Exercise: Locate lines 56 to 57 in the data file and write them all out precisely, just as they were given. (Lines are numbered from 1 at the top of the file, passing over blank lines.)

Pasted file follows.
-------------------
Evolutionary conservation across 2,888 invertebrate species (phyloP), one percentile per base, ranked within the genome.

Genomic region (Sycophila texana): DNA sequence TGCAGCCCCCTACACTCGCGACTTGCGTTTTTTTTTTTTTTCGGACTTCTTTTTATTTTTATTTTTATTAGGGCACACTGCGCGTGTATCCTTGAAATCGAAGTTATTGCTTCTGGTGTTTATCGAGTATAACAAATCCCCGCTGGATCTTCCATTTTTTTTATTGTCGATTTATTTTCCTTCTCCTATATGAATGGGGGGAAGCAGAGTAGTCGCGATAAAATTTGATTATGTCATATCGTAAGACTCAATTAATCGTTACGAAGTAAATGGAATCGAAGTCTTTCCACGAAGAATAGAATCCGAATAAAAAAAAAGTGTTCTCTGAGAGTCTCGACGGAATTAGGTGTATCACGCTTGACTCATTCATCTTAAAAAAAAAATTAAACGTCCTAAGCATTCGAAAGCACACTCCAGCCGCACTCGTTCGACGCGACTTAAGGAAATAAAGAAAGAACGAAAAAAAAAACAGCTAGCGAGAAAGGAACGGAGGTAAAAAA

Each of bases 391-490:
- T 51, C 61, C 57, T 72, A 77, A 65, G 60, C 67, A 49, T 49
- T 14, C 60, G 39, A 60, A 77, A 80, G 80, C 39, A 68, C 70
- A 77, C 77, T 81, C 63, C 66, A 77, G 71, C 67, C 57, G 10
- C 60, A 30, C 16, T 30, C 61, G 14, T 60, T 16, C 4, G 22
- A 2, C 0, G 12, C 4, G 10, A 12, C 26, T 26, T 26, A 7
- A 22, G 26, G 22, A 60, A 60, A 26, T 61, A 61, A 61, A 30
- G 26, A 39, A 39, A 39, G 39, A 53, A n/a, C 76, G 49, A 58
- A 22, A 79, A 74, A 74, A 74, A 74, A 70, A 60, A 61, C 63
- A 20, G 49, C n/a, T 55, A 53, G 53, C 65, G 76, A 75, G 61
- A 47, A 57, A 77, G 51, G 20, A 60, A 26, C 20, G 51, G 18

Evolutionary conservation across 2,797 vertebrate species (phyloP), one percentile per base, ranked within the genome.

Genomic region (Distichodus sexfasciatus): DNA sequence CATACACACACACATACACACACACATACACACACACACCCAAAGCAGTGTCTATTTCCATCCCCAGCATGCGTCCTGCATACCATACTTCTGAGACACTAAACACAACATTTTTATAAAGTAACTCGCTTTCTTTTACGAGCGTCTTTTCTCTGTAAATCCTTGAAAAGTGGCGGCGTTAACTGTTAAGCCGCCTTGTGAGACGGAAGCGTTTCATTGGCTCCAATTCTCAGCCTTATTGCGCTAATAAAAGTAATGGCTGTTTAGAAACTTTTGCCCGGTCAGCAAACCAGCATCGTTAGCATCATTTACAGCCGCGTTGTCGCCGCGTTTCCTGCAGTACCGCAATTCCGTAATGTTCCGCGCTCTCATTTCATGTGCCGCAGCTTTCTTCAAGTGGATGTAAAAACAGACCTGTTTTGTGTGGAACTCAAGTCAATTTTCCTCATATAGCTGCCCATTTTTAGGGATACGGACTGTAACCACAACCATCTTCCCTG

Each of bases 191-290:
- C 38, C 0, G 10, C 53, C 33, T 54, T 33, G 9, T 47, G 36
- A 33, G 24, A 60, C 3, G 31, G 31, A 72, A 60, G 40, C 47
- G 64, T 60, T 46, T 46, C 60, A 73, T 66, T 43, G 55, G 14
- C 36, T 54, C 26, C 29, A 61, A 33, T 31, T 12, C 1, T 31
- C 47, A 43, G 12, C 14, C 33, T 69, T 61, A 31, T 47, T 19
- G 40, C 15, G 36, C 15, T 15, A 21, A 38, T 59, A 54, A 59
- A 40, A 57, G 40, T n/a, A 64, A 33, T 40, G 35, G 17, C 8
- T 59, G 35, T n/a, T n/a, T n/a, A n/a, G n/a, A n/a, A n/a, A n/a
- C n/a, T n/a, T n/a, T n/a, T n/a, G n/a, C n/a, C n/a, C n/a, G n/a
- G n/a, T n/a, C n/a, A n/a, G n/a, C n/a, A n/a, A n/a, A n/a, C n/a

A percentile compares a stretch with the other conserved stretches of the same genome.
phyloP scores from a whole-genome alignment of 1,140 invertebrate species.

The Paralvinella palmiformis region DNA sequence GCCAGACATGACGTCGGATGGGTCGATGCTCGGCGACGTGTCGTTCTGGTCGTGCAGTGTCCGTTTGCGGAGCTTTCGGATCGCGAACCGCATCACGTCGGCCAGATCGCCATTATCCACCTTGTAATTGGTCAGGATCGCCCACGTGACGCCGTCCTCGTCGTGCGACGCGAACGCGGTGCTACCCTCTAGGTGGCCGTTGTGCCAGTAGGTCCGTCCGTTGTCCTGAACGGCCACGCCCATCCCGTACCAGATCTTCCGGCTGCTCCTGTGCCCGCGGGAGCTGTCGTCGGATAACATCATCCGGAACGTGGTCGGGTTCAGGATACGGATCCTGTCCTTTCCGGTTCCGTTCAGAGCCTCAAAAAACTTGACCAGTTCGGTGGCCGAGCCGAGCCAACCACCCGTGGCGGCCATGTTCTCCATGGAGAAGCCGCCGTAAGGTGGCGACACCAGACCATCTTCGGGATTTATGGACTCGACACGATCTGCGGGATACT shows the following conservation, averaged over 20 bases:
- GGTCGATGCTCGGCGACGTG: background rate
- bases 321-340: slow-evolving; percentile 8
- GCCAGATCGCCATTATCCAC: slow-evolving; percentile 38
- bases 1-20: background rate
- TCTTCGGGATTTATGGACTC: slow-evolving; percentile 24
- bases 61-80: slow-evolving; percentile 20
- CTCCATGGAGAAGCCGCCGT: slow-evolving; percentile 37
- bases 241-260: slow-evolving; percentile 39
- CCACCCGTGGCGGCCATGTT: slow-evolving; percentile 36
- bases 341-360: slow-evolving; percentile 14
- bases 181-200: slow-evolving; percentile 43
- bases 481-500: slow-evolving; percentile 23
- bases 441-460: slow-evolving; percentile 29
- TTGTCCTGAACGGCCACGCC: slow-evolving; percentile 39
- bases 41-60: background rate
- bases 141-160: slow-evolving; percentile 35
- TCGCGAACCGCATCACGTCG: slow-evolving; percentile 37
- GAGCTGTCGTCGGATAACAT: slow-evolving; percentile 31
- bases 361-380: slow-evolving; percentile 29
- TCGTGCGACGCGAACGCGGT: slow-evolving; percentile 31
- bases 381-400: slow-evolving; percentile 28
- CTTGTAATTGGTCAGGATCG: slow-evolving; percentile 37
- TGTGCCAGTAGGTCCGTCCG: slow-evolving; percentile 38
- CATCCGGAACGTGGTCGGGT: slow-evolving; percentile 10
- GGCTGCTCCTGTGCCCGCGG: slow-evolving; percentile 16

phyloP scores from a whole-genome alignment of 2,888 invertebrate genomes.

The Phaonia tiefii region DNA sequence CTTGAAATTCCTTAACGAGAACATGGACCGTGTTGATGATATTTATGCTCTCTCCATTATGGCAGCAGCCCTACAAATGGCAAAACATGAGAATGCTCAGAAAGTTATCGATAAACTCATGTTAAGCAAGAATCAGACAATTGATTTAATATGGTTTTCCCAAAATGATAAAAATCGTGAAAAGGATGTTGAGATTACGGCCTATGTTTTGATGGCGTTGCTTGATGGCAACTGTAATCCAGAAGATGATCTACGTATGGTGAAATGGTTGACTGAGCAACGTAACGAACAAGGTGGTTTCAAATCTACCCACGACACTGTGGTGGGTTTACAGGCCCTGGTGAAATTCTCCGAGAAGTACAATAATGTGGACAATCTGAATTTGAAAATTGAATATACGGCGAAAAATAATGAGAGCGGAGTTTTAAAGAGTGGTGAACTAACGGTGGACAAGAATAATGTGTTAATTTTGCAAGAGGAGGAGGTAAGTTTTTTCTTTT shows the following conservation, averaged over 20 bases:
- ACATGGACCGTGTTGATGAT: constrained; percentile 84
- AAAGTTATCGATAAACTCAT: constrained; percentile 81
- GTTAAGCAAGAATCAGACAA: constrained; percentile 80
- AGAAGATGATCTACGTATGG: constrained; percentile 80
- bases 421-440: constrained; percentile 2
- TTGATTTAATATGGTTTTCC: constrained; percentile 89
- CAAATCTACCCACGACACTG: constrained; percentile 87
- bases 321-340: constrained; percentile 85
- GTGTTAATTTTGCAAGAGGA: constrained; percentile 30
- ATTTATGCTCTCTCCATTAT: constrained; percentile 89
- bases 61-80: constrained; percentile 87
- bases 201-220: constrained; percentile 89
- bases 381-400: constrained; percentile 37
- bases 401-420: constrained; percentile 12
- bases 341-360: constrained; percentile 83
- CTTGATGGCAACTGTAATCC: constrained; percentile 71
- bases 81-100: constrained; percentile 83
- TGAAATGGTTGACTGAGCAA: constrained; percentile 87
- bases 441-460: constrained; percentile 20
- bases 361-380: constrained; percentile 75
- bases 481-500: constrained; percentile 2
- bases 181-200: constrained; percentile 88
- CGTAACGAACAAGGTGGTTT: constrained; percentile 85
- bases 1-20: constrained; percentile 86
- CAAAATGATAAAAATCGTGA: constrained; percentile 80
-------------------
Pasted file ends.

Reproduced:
The Phaonia tiefii region DNA sequence CTTGAAATTCCTTAACGAGAACATGGACCGTGTTGATGATATTTATGCTCTCTCCATTATGGCAGCAGCCCTACAAATGGCAAAACATGAGAATGCTCAGAAAGTTATCGATAAACTCATGTTAAGCAAGAATCAGACAATTGATTTAATATGGTTTTCCCAAAATGATAAAAATCGTGAAAAGGATGTTGAGATTACGGCCTATGTTTTGATGGCGTTGCTTGATGGCAACTGTAATCCAGAAGATGATCTACGTATGGTGAAATGGTTGACTGAGCAACGTAACGAACAAGGTGGTTTCAAATCTACCCACGACACTGTGGTGGGTTTACAGGCCCTGGTGAAATTCTCCGAGAAGTACAATAATGTGGACAATCTGAATTTGAAAATTGAATATACGGCGAAAAATAATGAGAGCGGAGTTTTAAAGAGTGGTGAACTAACGGTGGACAAGAATAATGTGTTAATTTTGCAAGAGGAGGAGGTAAGTTTTTTCTTTT shows the following conservation, averaged over 20 bases:
- ACATGGACCGTGTTGATGAT: constrained; percentile 84